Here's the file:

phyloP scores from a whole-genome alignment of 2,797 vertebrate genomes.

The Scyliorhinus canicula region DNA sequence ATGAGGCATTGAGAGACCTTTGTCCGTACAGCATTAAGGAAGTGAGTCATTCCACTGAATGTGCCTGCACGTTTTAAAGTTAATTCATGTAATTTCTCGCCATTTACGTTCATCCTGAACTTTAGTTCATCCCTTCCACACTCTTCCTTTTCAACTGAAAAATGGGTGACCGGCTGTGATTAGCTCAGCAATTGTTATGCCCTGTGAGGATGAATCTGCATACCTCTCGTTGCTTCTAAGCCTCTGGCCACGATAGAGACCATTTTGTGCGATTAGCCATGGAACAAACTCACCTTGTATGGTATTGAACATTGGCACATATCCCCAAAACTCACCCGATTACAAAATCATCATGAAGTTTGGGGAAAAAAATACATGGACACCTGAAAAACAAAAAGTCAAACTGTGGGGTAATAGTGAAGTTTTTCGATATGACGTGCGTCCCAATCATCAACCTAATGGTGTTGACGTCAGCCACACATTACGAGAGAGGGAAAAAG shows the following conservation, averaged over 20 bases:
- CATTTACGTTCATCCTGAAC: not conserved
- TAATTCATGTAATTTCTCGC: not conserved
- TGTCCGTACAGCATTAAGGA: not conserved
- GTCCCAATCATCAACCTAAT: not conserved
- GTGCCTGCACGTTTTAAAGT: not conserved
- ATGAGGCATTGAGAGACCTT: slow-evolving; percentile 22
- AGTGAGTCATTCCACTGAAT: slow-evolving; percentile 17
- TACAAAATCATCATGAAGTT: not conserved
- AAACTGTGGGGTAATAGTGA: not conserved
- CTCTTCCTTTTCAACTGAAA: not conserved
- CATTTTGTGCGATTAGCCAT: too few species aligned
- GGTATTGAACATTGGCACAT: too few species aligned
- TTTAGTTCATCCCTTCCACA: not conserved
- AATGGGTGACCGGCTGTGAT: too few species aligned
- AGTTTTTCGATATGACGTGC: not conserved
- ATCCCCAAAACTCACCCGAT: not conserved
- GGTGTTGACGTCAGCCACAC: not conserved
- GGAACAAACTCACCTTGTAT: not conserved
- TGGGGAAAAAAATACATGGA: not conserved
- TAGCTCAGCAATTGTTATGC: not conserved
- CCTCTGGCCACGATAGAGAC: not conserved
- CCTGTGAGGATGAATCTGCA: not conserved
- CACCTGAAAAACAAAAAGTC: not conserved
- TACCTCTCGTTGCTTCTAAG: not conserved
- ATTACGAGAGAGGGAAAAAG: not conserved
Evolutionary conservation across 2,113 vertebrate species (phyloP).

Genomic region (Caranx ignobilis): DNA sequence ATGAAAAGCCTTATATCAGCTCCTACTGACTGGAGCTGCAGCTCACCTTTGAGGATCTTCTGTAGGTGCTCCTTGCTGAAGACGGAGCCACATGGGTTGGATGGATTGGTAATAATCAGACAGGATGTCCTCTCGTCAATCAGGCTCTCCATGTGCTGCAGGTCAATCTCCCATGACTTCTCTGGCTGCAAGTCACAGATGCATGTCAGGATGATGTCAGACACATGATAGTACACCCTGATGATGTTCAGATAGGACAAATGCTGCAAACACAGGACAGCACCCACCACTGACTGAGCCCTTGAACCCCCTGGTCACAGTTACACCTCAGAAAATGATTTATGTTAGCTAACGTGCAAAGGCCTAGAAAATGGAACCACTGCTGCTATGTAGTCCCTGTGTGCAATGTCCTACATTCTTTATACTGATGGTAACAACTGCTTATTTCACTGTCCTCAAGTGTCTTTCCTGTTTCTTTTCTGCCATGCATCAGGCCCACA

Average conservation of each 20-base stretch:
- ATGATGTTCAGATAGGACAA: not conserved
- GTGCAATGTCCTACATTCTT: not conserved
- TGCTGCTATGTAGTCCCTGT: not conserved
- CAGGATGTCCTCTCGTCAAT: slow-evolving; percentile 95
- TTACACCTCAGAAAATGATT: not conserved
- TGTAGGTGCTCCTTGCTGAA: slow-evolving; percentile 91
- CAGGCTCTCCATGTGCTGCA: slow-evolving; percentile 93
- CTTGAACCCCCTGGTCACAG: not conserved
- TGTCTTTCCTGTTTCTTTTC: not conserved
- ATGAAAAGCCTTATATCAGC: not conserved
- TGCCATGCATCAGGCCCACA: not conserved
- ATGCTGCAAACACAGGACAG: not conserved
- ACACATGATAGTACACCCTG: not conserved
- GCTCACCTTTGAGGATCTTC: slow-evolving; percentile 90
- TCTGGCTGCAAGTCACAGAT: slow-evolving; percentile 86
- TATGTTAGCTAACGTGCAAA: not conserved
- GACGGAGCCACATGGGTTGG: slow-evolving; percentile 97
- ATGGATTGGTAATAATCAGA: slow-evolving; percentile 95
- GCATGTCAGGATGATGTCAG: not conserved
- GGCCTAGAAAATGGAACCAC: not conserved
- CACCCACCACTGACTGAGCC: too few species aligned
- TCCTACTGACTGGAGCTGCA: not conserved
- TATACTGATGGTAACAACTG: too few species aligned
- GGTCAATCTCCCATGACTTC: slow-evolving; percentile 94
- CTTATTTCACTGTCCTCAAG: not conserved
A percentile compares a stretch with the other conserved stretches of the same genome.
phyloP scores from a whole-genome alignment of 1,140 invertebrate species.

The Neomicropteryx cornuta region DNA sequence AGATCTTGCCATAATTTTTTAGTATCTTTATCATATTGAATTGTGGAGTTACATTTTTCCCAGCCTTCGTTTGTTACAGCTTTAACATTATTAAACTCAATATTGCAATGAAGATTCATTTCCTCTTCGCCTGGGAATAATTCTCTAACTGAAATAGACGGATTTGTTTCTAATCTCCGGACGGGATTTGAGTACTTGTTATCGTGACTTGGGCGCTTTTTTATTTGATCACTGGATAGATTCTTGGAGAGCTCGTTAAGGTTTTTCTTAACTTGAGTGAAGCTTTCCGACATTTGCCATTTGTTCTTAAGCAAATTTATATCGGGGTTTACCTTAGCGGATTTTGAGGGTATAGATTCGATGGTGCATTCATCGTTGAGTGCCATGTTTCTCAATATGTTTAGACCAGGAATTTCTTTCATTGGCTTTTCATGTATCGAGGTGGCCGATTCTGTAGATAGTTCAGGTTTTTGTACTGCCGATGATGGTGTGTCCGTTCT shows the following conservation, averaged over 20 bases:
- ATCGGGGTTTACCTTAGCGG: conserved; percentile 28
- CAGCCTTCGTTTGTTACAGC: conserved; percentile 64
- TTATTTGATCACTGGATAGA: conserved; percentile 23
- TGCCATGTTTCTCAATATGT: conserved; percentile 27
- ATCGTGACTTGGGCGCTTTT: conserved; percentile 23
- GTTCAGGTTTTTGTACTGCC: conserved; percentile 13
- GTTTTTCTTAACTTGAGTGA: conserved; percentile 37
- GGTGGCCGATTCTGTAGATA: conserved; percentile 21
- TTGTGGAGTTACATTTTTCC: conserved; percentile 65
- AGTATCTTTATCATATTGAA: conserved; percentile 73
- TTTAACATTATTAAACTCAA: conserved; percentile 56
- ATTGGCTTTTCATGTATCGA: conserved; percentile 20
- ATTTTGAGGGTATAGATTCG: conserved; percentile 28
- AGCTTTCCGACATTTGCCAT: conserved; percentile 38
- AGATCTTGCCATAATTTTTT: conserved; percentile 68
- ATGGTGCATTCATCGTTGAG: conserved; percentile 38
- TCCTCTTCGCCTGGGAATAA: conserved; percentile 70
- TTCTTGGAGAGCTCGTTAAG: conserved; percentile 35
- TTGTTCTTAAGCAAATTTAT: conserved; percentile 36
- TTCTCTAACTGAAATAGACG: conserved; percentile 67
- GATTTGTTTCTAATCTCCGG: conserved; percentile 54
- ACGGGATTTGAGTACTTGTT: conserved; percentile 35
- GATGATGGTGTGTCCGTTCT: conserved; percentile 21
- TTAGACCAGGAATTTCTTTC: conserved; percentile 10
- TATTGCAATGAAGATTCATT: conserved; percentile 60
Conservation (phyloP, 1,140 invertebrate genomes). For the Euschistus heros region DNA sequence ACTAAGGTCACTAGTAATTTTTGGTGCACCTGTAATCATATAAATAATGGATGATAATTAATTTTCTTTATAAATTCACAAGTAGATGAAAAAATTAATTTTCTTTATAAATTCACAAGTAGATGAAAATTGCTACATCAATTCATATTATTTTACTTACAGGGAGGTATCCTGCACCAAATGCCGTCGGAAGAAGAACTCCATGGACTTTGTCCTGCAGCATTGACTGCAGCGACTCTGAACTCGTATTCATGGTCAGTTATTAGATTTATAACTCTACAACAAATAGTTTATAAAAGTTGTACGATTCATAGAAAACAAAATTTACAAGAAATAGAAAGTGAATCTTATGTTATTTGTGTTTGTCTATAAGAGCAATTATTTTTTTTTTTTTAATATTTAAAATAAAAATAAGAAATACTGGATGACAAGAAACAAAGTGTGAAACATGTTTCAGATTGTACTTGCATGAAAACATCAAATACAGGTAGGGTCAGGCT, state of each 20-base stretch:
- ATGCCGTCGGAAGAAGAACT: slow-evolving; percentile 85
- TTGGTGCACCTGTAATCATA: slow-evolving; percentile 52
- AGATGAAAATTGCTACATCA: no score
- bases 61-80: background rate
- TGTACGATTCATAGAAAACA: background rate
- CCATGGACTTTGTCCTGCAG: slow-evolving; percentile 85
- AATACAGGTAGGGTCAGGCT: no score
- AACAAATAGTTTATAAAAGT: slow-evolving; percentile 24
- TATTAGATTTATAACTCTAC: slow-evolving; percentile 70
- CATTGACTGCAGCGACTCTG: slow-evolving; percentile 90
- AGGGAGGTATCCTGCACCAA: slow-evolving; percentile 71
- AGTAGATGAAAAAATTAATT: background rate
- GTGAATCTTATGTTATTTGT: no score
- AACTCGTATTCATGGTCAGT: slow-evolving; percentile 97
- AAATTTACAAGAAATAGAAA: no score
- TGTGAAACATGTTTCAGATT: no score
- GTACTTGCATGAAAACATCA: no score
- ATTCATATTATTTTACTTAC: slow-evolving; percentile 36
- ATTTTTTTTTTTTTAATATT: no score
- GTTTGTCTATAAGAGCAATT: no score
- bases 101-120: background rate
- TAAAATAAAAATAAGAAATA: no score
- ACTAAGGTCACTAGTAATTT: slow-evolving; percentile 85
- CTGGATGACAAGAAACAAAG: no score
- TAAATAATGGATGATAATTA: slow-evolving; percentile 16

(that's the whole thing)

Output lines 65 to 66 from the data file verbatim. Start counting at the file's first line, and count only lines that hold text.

- GTTTTTCTTAACTTGAGTGA: conserved; percentile 37
- GGTGGCCGATTCTGTAGATA: conserved; percentile 21